These holidays I hope to have time to arrange my drawings, and give bannerman some employment towards my book, but I am in no hurry to have it appear, as it speaks of times so recent; for though I have been very tender of not hurting any living relations of the artists, the latter were in general so indifferent, that I doubt their families will not be very well content with the coldness of the praises I have been able to bestow. This reason, with my unwillingness to finish the work, and the long interval between the composition of this and the other volumes, have, I doubt, made the greatest part a very indifferent performance. An author, like other mechanics, never does well when he is tired of his profession.
I have been told that, besides Mr. Tyson, there are two other gentlemen engravers at Cambridge. I think their names are Sharp or Show, and Cobbe, but I am not at all sure of either. I should be glad, however, if I could procure any of their portraits; and I do not forget that I am already in your debt. Boydell is going to recommence a suite of illustrious heads, and I am to give him a list of indubitable portraits of remarkable persons that have never been engraved; but I have protested against his receiving two sorts; the one, any old head of a family, when the person was moderately considerable; the other, spurious or doubtful heads; both sorts apt to be sent in by families who wish to crowd -their own names into the work; as was the case more than once in Houbraken’s set, and of which honest Vertue often complained to me. The Duke of Buckingham, Carr, Earl of Somerset, and Thurloe, in that list, are absolutely not genuine—the first is John Digby Earl of Bristol. Yours ever.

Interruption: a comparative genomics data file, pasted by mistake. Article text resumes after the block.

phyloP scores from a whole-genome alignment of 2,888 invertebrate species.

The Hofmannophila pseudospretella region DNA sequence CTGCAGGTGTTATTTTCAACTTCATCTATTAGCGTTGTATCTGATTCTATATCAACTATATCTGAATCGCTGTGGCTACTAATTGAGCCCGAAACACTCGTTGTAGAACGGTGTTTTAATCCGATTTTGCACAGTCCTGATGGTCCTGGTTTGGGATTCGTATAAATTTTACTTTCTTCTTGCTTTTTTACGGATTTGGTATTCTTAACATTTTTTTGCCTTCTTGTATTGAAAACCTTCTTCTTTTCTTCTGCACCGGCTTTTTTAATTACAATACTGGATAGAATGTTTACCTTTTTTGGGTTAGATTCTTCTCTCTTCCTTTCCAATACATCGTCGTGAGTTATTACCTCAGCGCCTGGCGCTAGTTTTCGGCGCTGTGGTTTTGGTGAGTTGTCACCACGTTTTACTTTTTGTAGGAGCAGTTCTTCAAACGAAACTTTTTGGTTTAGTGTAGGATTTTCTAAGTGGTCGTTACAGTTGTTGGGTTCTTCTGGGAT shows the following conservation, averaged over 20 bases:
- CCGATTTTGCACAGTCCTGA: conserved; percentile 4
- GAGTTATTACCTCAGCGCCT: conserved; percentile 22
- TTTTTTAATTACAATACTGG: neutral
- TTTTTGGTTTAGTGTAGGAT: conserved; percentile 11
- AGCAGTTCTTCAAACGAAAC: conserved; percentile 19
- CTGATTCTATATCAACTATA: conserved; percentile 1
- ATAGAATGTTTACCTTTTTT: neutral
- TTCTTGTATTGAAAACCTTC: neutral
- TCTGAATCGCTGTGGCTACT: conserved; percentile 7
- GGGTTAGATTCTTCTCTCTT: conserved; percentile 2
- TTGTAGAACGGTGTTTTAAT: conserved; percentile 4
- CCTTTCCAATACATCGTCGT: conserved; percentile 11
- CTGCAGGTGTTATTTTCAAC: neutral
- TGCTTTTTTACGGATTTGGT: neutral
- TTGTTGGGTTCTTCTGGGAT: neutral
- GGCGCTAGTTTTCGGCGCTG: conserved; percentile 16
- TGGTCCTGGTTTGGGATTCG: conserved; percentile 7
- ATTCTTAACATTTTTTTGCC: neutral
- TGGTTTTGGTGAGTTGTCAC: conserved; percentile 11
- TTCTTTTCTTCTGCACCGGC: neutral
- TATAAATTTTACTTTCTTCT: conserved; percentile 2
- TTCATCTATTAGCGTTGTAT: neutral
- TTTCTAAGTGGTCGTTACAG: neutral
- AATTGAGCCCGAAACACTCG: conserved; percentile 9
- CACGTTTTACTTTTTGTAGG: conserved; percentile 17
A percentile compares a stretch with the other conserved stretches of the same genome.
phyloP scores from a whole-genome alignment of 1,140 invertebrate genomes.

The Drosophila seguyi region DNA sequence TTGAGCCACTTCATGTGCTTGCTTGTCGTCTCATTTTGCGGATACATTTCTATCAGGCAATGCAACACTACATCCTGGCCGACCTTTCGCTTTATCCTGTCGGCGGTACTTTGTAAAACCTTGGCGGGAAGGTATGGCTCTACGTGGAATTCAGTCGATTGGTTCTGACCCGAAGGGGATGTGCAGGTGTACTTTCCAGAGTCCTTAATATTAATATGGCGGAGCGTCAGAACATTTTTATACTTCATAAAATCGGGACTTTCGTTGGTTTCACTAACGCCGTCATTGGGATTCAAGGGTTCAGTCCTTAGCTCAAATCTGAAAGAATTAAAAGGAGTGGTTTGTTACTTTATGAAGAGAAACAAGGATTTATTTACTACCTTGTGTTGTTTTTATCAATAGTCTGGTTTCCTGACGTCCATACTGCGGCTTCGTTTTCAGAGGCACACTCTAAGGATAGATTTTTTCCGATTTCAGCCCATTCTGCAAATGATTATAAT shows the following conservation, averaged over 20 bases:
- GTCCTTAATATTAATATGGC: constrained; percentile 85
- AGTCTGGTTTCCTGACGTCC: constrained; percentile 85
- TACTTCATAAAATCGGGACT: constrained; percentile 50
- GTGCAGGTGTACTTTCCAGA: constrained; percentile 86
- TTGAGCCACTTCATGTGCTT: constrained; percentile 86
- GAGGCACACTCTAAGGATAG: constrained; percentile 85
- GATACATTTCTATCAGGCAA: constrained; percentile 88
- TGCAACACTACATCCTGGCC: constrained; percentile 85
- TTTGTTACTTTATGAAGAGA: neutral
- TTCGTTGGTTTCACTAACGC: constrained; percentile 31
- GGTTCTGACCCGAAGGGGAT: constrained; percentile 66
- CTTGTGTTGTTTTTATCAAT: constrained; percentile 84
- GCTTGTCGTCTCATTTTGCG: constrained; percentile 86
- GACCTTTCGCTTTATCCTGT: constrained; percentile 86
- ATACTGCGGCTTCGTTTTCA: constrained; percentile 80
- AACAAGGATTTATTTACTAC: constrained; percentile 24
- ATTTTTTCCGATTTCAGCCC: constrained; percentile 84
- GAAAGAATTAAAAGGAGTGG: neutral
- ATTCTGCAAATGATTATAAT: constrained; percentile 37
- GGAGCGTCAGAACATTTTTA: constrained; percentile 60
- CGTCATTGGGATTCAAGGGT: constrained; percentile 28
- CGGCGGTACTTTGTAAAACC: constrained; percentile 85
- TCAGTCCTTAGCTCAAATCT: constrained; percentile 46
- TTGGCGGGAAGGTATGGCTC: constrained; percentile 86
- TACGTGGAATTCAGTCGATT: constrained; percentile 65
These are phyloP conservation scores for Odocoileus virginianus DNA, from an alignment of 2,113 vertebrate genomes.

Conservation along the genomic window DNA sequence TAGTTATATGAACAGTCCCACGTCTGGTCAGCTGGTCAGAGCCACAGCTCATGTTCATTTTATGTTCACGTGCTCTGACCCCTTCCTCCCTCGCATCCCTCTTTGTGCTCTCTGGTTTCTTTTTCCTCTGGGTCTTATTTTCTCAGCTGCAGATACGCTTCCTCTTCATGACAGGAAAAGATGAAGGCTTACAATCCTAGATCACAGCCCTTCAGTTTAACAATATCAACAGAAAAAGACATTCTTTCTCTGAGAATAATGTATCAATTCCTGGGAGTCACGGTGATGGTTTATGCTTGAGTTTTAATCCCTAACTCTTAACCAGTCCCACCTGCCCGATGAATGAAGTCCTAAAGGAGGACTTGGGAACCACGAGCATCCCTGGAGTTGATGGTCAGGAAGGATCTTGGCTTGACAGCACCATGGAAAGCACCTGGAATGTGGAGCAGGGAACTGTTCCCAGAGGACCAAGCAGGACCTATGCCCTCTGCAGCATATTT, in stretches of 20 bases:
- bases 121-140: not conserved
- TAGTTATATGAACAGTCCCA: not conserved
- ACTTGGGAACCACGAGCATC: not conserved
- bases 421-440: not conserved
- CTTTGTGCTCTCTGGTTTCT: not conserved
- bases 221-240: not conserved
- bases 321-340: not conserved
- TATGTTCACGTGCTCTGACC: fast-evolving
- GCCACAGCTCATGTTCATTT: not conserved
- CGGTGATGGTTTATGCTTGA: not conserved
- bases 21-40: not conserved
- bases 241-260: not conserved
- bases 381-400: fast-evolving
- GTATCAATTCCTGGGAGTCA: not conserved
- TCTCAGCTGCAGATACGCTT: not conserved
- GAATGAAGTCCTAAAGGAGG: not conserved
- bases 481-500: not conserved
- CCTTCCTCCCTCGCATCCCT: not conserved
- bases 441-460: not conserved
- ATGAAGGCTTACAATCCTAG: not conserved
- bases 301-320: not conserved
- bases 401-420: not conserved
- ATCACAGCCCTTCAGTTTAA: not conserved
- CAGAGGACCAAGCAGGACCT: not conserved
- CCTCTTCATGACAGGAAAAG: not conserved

(19) Mr. Essex’s projected History of Gothic Architecture. See vol. iii. Letter 366 to the Rev. Mr. Cole, Aug. 12, 1769.-E.
(20) Dr. Jeremiah Milles, dean of Exeter, many years president of the Antiquarian Society. He engaged ardently in the Chatterton controversy, and published the whole of the poems purporting to be written by Rowley, with a glossary; thereby proving himself a fit subject for that chef-d’oeuvre of wit and poetry, the Archaeological Epistle, written by Mason. Walpole’s answer is entitled, “Reply to the Observations on the Remarks of the Rev. Dr. Milles, Dean of Exeter and President of the Society of Antiquaries, on the Wardrobe Account of 1483, etc.” It is inserted in the second volume of his collected Works-E.
If poplar-pines ever grow,(21) it must be in such a soaking season as this. I wish you would send half-a-dozen by some Henley barge to meet me next Saturday at Strawberry Hill, that they may be as tall as the Monument by next summer. My cascades give themselves the airs of cataracts, and Mrs. Clive looks like the sun rising out of the ocean. Poor Mr. Raftor(22) is tired to death of their solitude; and, as his passion is walking, he talks with rapture of the brave rows of lamps all along the street, just as I used formerly to think no trees beautiful without lamps to them, like those at Vauxhall.